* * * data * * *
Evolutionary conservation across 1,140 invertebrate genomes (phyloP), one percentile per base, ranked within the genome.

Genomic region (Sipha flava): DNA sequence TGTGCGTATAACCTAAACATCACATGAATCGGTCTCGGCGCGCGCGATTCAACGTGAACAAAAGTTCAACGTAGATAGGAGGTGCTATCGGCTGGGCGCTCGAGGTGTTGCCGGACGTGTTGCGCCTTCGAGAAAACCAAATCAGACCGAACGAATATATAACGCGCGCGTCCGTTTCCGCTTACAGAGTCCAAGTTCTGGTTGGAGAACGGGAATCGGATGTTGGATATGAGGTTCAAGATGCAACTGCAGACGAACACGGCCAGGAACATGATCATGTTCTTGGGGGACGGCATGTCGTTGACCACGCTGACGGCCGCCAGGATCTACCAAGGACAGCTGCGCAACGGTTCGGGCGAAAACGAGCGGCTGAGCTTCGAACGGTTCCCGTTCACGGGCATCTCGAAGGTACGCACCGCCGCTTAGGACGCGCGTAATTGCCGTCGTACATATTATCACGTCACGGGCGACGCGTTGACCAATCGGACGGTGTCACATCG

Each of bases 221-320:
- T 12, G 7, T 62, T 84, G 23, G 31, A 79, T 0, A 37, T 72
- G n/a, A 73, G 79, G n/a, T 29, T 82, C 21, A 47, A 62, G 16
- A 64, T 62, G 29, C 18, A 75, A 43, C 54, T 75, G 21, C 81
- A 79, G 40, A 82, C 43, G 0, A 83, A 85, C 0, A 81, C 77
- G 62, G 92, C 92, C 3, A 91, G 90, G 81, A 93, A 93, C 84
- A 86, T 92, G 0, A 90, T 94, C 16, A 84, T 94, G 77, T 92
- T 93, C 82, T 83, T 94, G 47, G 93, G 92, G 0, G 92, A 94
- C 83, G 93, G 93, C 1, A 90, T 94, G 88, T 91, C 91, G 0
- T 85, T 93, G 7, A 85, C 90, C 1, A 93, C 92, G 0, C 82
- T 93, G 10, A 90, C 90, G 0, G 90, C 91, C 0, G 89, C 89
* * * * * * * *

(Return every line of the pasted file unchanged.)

Evolutionary conservation across 1,140 invertebrate genomes (phyloP), one percentile per base, ranked within the genome.

Genomic region (Sipha flava): DNA sequence TGTGCGTATAACCTAAACATCACATGAATCGGTCTCGGCGCGCGCGATTCAACGTGAACAAAAGTTCAACGTAGATAGGAGGTGCTATCGGCTGGGCGCTCGAGGTGTTGCCGGACGTGTTGCGCCTTCGAGAAAACCAAATCAGACCGAACGAATATATAACGCGCGCGTCCGTTTCCGCTTACAGAGTCCAAGTTCTGGTTGGAGAACGGGAATCGGATGTTGGATATGAGGTTCAAGATGCAACTGCAGACGAACACGGCCAGGAACATGATCATGTTCTTGGGGGACGGCATGTCGTTGACCACGCTGACGGCCGCCAGGATCTACCAAGGACAGCTGCGCAACGGTTCGGGCGAAAACGAGCGGCTGAGCTTCGAACGGTTCCCGTTCACGGGCATCTCGAAGGTACGCACCGCCGCTTAGGACGCGCGTAATTGCCGTCGTACATATTATCACGTCACGGGCGACGCGTTGACCAATCGGACGGTGTCACATCG

Each of bases 221-320:
- T 12, G 7, T 62, T 84, G 23, G 31, A 79, T 0, A 37, T 72
- G n/a, A 73, G 79, G n/a, T 29, T 82, C 21, A 47, A 62, G 16
- A 64, T 62, G 29, C 18, A 75, A 43, C 54, T 75, G 21, C 81
- A 79, G 40, A 82, C 43, G 0, A 83, A 85, C 0, A 81, C 77
- G 62, G 92, C 92, C 3, A 91, G 90, G 81, A 93, A 93, C 84
- A 86, T 92, G 0, A 90, T 94, C 16, A 84, T 94, G 77, T 92
- T 93, C 82, T 83, T 94, G 47, G 93, G 92, G 0, G 92, A 94
- C 83, G 93, G 93, C 1, A 90, T 94, G 88, T 91, C 91, G 0
- T 85, T 93, G 7, A 85, C 90, C 1, A 93, C 92, G 0, C 82
- T 93, G 10, A 90, C 90, G 0, G 90, C 91, C 0, G 89, C 89